I'm not allowed to comment on the first (and accepted) answer (not enough rep), so I'll post my comments as code in a new answer. The code below is based on the first answer, but fixes a number of problems: If called with a zero-length path, this does not read or write the character before the beginning of array opath[] (yes, "why would you call it that ...


0

The t flag is called a sticky bit. A sticky bit is a permission bit that is set on a directory that allows only the owner of the file within that directory or the root user to delete or rename the file. No other user has the needed privileges to delete the file created by some other user. This is a security measure to avoid deletion of critical folders and ...


2

things could be done pretty easy in C++11. #include <chrono> using std::chrono::high_resolution_clock; using std::chrono::milliseconds; using std::chrono::nanoseconds; auto t0 = high_resolution_clock::now(); // do something here ... auto t1 = high_resolution_clock::now(); // get miliseconds result. milliseconds total_milliseconds = ...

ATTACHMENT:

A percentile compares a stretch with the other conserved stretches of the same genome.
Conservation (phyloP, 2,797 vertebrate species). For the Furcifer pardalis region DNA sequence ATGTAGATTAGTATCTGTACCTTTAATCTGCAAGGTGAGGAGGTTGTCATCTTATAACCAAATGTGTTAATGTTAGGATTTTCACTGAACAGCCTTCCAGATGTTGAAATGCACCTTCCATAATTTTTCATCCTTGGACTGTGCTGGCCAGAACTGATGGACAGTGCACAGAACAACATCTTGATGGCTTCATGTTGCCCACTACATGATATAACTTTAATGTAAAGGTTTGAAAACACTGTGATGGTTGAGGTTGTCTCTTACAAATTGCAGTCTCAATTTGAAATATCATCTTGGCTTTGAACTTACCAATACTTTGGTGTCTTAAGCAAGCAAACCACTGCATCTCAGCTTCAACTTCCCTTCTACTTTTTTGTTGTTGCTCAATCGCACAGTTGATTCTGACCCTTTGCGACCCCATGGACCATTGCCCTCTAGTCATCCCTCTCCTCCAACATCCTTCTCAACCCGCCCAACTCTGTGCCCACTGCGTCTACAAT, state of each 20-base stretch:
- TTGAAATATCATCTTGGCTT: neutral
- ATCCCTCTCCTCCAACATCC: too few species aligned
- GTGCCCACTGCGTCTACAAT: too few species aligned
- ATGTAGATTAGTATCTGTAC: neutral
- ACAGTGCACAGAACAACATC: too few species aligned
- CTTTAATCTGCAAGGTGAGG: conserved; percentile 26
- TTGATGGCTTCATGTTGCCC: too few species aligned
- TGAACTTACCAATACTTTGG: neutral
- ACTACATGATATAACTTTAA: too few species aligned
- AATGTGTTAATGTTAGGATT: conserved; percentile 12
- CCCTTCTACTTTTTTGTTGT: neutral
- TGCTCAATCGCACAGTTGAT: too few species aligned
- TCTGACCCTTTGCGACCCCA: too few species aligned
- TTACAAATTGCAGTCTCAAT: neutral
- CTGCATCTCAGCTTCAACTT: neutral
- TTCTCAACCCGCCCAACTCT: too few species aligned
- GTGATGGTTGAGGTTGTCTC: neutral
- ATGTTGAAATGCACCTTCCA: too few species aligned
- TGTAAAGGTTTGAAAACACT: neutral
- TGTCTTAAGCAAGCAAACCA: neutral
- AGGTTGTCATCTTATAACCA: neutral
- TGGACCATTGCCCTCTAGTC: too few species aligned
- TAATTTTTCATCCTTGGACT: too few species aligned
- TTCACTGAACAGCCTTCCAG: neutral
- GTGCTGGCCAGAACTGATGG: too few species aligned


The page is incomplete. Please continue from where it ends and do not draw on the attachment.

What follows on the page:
1

For the C++11 way, check the answer of bames53. This gives the time in nanoseconds. In Ubuntu, C++, you need to add -lrt to the list of libraries you link to. Example (in a mainfile): mm: main.cpp memory_manager.cc g++ -Wextra -Wall -Wreorder -o mm main.cpp memory_manager.cc -lrt #include <cstdint> // C++11. Use #include <stdint.h> instead ...


0

Answering my own question - trying to mark this closed. There is no issue in the code. The problem was in the environment. I was relying on a ssh tunnel which was destroyed when the invoking shell was closed. Silly me. So how do I mark this closed?


0

If you pass "" to the locale parameter newlocale will allocate a locale object set to the current native locale[1] [1]http://pubs.opengroup.org/onlinepubs/9699919799/functions/newlocale.html static locale_t locale; bool MyStrerrorInit(void) { locale = newlocale(LC_CTYPE_MASK|LC_NUMERIC_MASK|LC_TIME_MASK| ...


0